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NFL issues on-field conduct warning regarding replacement officials to all 32 teams

Doug Farrar
Shutdown Corner

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After the debacle that was Week 2 of the 2012 NFL season, the league office has taken swift and proactive action to remedy the problems between coaches and replacement officials.

Unfortunately, that action has nothing to do with training or replacing those officials with better ones, or the real ones who have been locked out for months.

Instead, the NFL has issued a warning to all 32 NFL teams insisting that the behavior seen from coaches such as Atlanta's Mike Smith, Denver's John Fox, and San Francisco's Jim Harbaugh will no longer be tolerated. Those coaches, who were reacting to ridiculous mishandlings of in-game situations by unqualified refs, have been told in no uncertain terms to cut it out.

ESPN's Adam Schefter was told by NFL VP of football operations Ray Anderson that "We contacted [the teams] to remind them that everyone has a responsibility to respect the game. We expect it to be adhered to this weekend and forevermore."

Schefter asked what would happen if any coach violated the sanctity of the league's new hands-off policy. "If someone were to make that mistake, he would be flagged on the field and he would be hearing from our office in a very firm way," Anderson said.

Clearly, this is yet another example of the NFL trying to cover its own collective backside in a labor war with its longtime officials that has been a severe detriment to the game. Perhaps the best example occurred on the most national stage. During the "Monday Night Football" game between the Atlanta Falcons and Denver Broncos, there were several interminable delays that had the telecast going just short of the four-hour mark as the replacements tried in vain to take charge of a game that was spiraling out of control at all times.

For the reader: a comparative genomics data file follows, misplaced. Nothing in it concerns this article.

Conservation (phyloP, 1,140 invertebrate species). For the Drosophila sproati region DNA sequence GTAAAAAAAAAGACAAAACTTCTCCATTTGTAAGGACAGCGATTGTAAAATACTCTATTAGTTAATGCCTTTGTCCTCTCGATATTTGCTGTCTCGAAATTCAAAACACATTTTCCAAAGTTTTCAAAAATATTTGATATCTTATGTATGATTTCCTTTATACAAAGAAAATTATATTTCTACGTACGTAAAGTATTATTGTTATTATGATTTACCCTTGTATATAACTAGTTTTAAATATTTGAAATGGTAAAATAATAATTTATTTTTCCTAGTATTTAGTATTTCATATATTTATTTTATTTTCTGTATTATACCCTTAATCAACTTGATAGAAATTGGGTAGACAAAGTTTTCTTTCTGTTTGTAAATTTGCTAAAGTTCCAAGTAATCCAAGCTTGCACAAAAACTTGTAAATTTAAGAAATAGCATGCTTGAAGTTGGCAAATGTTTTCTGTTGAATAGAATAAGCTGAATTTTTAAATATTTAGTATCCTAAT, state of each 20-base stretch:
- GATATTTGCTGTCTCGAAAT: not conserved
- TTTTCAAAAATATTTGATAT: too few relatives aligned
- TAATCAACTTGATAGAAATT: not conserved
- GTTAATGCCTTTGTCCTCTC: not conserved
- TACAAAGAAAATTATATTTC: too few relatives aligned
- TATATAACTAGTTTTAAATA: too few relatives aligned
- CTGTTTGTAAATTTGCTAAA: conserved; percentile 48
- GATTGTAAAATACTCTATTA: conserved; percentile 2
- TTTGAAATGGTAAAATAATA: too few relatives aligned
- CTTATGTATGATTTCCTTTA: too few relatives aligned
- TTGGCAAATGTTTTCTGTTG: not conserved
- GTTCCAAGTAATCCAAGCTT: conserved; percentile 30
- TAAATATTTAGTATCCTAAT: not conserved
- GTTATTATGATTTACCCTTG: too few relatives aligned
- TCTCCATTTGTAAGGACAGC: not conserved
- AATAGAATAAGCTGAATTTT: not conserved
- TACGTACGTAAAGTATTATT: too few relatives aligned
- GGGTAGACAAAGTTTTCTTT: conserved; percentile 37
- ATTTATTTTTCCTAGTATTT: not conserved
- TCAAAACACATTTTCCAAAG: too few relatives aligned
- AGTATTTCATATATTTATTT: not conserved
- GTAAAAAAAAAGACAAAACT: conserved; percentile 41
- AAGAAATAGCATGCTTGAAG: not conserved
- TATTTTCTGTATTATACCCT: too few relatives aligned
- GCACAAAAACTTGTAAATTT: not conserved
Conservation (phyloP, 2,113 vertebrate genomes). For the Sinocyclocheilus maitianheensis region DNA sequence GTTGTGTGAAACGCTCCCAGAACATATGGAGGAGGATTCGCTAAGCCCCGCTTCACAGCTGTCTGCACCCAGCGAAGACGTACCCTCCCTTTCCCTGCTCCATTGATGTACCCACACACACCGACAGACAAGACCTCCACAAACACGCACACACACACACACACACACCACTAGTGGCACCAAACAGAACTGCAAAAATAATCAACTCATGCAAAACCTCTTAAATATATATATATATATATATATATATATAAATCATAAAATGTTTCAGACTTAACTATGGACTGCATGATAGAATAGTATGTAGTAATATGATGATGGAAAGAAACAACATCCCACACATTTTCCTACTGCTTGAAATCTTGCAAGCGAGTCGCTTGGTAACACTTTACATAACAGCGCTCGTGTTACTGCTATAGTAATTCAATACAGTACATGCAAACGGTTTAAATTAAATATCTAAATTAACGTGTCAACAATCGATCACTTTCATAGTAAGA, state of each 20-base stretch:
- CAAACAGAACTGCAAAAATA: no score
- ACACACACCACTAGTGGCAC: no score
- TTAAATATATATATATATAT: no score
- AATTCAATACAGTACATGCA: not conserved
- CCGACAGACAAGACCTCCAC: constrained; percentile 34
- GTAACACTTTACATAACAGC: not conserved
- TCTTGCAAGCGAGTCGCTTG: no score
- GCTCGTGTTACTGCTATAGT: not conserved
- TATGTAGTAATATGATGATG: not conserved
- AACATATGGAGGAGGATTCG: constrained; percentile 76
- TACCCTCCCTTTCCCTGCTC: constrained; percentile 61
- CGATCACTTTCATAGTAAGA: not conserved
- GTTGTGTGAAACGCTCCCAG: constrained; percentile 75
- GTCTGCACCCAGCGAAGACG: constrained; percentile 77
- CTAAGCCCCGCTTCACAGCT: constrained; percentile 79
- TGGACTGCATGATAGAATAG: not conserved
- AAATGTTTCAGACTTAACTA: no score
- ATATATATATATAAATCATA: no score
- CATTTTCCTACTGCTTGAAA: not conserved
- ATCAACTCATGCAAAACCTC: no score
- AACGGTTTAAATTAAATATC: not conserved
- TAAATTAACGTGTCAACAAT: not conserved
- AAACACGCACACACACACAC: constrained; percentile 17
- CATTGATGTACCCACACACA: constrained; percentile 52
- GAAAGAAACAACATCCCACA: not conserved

Falcons defensive end Ray Edwards actually put his hands on an official during one fracas and was not ejected, Broncos center J.D. Walton pulled one official out of a pile and wasn't even penalized, and there were two embarrassing spot foul mistakes that you wouldn't expect of first-year high school refs.

ESPN's broadcast crew, normally cognizant of its relationship with the NFL, went rogue because it could do nothing else. Play-by-play man Mike Tirico called the situation "an embarrassment," and color man Jon Gruden, never one to mince words with officials when he was a head coach with the Oakland Raiders and Tampa Bay Buccaneers, was eventually rendered speechless by the incompetence he saw.

The NFL, intent on driving the locked-out officials back to the bargaining table on its own terms only, has refused to acknowledge that the issues even exist. NFL spokesman Greg Aiello will only say that "[The NFL is] going to continue to do everything possible to raise the level of performance of the current officials."

And while that behemoth project is in the works, there will be no in-game reminders or admonishments from the coaches whose jobs could depend in part on what these officials do. The NFL and the NFL Referees Association did meet this week, per Jay Glazer of FOX Sports, but little progress was made.

After that Monday night disaster, ESPN analyst and Hall of Fame quarterback Steve Young went on a blistering tirade about the state of the game.

"Everything about the NFL now is inelastic for demand," Young said. "There's nothing they can do right now to hurt the demand for the game. The bottom line is, they don't care. Player safety doesn't matter in this case. Bring in the Division III officials — it doesn't matter. In the end you're still going to watch the game, we're going to all complain and moan and gripe but … it doesn't matter. Go ahead, gripe all they want. I'm going to rest. Let them eat cake."

Indeed. And just to add — let them eat cake and shut up about it.

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